The Care & Feeding of Diesel-Fueled Aircraft Engines


DeltaHawk was featured in September 2015 issue of Cessna Flyer

DeltaHawk contributed to the September 2015 issue of Cessna Flyer Volume 12, Issue 09.
Please read the excerpt below.

No spark plugs, no plug wires, no magnetos; no wonder diesel engines require less service than an Avgas engine.

In spite of the fact that these engines have a lot of advantages over an Avgas-fueled engine, today in the United States only one OEM sells a diesel-powered airplane. (Cessna Aircraft stopped taking orders for its 182 JT-A diesel engine Skylane last spring, and the project appears to be on hold. – Ed.)

Diesels are more fuel efficient, require less maintenance and are more dependable since there are far fewer moving parts.  And because Jet-A fuel is a lubricant rather than solvent, internal engine rust is eliminated.

I interviewed John Weber, the diesel engine service expert on the 155 hp liquid-cooled CD-155 at Continental Motors; Thierry Saint Loup, chief of North American support for the SMA 230 hp SR305-230 oil- and air-cooled engine; and Dennis Webb, president and CEO at DeltaHawk Engines to learn what it takes to keep a diesel engine running well.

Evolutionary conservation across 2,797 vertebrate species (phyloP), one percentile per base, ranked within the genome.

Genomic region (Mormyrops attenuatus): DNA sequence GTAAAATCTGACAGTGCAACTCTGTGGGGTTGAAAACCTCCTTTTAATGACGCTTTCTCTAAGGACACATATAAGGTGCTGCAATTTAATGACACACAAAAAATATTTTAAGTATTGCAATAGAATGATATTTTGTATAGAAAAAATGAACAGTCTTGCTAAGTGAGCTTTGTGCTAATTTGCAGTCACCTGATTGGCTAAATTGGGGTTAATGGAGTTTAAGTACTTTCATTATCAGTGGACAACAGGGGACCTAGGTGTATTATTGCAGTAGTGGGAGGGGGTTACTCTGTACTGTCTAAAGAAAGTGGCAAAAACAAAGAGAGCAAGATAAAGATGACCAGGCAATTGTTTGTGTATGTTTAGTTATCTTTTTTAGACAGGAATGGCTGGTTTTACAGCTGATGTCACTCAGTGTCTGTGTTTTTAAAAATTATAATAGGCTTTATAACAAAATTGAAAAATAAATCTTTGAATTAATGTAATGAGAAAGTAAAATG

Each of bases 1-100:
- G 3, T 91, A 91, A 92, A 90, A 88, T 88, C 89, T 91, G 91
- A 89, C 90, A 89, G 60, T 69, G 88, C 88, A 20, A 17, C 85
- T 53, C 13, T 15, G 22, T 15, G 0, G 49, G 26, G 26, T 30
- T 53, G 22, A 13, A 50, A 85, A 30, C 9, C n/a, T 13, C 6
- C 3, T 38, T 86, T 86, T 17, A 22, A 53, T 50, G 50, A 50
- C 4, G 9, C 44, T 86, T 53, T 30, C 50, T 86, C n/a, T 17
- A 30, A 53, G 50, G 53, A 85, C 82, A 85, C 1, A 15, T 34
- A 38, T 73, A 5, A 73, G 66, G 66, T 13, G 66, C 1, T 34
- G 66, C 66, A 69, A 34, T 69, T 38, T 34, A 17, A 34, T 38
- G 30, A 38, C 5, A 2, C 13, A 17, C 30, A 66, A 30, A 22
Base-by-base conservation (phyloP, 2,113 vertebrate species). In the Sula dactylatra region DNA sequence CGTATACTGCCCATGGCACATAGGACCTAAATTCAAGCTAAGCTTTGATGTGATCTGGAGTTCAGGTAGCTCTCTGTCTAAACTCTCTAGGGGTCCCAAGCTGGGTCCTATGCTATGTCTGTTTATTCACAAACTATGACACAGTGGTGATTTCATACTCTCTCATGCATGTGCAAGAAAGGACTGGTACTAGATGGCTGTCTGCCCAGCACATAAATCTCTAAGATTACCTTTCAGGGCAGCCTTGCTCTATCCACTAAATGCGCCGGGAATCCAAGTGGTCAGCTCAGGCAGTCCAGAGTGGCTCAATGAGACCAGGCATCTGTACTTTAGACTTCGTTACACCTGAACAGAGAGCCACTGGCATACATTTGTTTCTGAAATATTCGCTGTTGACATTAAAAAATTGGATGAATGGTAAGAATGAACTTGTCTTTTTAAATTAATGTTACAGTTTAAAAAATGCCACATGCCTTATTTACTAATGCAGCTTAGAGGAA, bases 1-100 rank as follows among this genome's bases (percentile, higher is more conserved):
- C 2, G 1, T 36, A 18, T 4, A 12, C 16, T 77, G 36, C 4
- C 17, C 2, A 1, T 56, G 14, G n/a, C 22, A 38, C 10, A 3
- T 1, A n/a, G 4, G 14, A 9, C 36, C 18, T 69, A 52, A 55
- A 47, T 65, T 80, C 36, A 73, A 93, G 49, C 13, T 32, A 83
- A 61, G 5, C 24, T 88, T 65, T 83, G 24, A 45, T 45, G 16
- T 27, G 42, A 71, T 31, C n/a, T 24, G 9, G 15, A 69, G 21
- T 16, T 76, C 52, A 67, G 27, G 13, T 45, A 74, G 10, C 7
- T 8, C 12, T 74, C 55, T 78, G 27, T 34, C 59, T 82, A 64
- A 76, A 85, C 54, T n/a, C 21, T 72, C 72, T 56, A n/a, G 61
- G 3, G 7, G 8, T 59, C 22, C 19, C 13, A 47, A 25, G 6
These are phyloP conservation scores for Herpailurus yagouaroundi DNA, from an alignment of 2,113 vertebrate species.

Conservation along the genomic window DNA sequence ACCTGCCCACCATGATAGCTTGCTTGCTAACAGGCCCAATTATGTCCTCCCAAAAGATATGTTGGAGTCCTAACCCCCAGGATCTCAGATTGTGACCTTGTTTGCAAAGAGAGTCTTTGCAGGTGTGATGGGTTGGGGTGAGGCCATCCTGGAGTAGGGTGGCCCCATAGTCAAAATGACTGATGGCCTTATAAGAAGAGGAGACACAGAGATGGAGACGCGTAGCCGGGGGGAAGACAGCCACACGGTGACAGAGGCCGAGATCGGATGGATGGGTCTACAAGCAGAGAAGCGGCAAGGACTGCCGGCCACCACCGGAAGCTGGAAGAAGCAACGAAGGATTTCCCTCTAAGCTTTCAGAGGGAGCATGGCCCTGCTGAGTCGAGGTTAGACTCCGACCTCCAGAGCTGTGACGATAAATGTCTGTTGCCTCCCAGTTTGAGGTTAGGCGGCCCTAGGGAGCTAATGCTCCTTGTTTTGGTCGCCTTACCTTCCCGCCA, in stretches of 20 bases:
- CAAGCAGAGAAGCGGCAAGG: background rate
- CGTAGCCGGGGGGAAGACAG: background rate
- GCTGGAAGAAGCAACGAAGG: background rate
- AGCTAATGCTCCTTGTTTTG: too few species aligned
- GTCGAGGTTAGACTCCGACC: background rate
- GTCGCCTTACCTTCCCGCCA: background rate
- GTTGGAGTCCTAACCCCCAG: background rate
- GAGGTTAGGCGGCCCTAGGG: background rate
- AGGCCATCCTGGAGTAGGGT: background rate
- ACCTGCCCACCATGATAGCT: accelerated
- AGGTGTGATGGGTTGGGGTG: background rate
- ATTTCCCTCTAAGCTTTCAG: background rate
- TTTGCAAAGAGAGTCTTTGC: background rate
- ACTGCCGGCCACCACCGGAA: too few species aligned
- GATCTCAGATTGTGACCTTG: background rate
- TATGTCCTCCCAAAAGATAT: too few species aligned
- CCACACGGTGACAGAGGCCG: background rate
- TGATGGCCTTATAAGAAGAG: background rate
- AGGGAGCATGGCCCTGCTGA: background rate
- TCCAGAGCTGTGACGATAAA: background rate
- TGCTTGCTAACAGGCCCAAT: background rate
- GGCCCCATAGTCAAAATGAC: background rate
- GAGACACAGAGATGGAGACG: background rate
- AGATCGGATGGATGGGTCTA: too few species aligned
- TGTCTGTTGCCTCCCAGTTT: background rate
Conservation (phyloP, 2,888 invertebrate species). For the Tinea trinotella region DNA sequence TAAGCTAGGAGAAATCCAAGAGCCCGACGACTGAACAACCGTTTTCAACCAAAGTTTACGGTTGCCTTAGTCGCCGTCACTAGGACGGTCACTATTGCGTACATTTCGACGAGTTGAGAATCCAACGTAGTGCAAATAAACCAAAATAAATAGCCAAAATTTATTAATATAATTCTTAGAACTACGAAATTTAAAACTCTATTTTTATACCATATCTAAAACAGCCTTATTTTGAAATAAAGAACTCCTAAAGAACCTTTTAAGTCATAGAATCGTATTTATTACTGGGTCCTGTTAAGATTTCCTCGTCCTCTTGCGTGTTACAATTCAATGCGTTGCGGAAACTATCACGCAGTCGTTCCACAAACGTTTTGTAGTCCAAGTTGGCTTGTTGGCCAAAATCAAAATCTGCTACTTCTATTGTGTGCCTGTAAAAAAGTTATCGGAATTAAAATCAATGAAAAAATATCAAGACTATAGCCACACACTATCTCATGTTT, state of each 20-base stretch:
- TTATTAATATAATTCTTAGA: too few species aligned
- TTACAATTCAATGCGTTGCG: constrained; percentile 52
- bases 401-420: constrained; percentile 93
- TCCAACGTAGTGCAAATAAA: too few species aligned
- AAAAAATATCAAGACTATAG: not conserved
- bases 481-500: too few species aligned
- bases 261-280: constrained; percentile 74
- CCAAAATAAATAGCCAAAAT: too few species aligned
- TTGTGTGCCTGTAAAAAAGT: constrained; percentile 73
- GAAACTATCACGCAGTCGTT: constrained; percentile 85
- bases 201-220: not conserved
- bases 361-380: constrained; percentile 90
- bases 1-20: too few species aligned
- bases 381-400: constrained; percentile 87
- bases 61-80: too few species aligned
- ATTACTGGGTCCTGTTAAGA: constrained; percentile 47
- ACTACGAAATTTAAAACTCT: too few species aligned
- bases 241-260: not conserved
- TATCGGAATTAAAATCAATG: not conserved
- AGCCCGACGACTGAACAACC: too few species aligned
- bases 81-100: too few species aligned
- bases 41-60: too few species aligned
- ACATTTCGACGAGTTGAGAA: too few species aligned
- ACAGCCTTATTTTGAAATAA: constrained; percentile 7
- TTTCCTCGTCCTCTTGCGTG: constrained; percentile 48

They all said essentially the same things. Critical maintenance items include observing the best clean-room techniques possible when dealing with diesel fuel systems and keeping the induction filter clean.

Saint Loup mentioned that maintenance procedures on an SMA diesel are more akin to servicing a turbine power-plant, and that as long as the fuel system and inlet air filter are kept operating-room clean, "a diesel engine will run a long, long time."

Saint Loup also told me that SMA estimates that maintenance man-hour costs are 50 percent less than the costs to maintain an Avgas-fueled engine.


Service intervals on DeltaHawk's V4 engine

According to a service interval document supplied by Webb, DeltaHawk's plan for the V4 engine is very similar to the other two engines except a few of the intervals are shorter, including 50-hour oil changes—and in addition to the engine oil change, oil is also changed on the fuel pump and supercharger.

Diesel engines haven't been widely used, but interest in the technology—due in part to recent auto-industry improvements that offer higher power-to-weight ratios more suitable for an aircraft application—is growing.

Diesel's significant benefits, including increased fuel efficiency, decreased maintenance and more dependability are being welcomed by many in the General Aviation industry.

Read the full story in the September 2015 issue of Cessna Flyer Volume 12, Issue 09.
Cessna Flyer Association Magazine Online